Yes, you can fire some silver metal clay along with glass in a kiln. Base metal clay on the other hand tend to have a firing temperature that is above the melting point of most glass. When working with metal clay and glass, the lower firing temperature clay types tend to be recommended, as a higher firing temperature could alter the glass or the coloring.
Due to the many variables with the many types & colors of glass and various metal clay brands, sales outlets usually recommend PMC3™ or Art Clay® Silver 650. Even with these clays, depending on the glass you are working with, you should keep in mind that you may need to adjust the firing temperature and/or schedule.
This does not mean that only these clay types can be used, but is merely a way of minimizing the variables that need to be considered. There are no short-cuts here....unless you have a good firing record that allows you to adjust your metal clay firing schedules by clay type, you will be entering the labyrinth with no compass!
The real challenge for most is discerning what "can be done" compared to "what should be done".
So the simple answer was "Yes" it can be done, but should you?
Considering that most get their information either through strategic online marketing presenting their products as easy to use or through social media via contributors presenting their successful projects, the unsuccessful results along with their challenges are not so readily published.
Before proceeding with this type of project, knowing the potential challenges will at least allow you evaluate the amount of time (& creative energy) to invest in your project.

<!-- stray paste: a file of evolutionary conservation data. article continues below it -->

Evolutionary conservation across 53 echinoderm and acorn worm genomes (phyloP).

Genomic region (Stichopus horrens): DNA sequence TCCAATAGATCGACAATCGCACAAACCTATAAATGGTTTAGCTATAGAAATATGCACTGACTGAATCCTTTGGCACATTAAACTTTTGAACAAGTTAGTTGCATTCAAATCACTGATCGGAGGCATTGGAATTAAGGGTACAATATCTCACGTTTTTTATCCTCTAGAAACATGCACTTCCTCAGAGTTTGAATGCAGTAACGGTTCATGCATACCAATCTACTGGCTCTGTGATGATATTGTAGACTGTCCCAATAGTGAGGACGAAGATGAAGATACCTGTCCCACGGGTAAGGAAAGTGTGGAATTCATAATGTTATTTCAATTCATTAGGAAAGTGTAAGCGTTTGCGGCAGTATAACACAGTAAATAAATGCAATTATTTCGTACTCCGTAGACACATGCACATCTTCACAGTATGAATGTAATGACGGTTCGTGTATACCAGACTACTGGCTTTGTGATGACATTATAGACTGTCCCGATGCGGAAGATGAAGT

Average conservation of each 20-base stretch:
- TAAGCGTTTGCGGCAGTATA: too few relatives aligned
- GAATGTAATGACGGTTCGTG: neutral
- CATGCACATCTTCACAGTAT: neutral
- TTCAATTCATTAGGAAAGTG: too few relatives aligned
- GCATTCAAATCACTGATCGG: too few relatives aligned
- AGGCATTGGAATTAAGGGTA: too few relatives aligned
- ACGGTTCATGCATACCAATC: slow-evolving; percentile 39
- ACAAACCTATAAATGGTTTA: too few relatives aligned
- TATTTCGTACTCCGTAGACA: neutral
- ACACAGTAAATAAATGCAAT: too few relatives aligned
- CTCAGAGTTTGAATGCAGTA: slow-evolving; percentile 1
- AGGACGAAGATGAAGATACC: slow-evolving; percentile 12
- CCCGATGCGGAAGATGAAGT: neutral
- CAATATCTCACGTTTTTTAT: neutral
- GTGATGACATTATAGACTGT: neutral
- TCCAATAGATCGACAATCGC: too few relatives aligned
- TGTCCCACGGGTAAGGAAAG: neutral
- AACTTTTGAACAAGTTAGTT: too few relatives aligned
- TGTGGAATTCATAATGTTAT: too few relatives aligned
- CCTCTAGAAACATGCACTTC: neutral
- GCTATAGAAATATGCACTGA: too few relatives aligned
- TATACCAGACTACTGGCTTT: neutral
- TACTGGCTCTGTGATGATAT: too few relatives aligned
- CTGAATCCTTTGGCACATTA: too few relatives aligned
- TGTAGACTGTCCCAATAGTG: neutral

With any metal clay, failure to fully sinter the metal is critical to the quality and commercial value of your project. This means that firing at temperatures very close to the metals melting point is usually the only way (besides VERY expensive specialty equipment) to ensure your project is fully sintered without bending it more than 90° to see if it cracks or breaks...Yikes
Quite often, we receive questions from artists that are confronted with a piece they sold breaking or arriving broken in shipping. After the initial impulse to blame the customer or the shipping carrier, the realization that silver (100% metal) should not crack or break due to it's property of flexibility hits home....then what caused the issue?
The following should point directly at the issue - Melting Point: Silver (fine) 1762 F / 961 C
Low Temp Silver Clay firing schedules:
The firing guide included in a package of PMC 3 lists the following firing options:
1650°F / 899°C for 2 hours
1560°F / 849°C for 20 minutes
1290°F / 699°C for 10 minutes
1200°F / 649°C for 20 minutes
1110°F / 599°C for 45 minutes
The insert from a package of Art Clay Silver lists:
1650°F / 899°C for 2 hours
1600°F / 871°C for 10 minutes
1560°F / 849°C for 10 minutes
1472°F / 811°C for 30 minutes
In both cases, you will note that the highest temperature schedule is only 62° C (143.6 F) below the melting point. Between 1110°F / 599°C and 1650°F / 899°C fine silver fuses while maintaining its form, but as we reduce the temp, the risk of the metal not fully fusing increases. So, is your metal clay sintered?
That may be fine for a fun gift project if it holds no real sentimental value....but to sell, there is a good reason why I choose traditional metalwork to set my gemstones, bone, glass or other.
So, should I co-fire glass and metal clay?
If you have a great deal of in-depth understanding of the chemical properties of metals and of metal clay, a very good experience with managing firing AND an in-depth understanding of the creative process, chemical properties and treatment of the multitude of glass-works then why not.........but keep in mind the high risk of your silver not sintering!
As co-firing glass or gemstones does not increase the value of your creations, ask yourself "why do I want to co-fire?" if your answer is "to save time", if this is based on your goal of selling. Then be open with yourself and your potential clients towards the undetermined quality.
If your answer is "because I don't have (or not comfortable with) traditional metal-work options", then why not consider an on-line video class focusing on soldering and bezel setting? This way, you will enhance your skills AND ensure the best quality for your creations.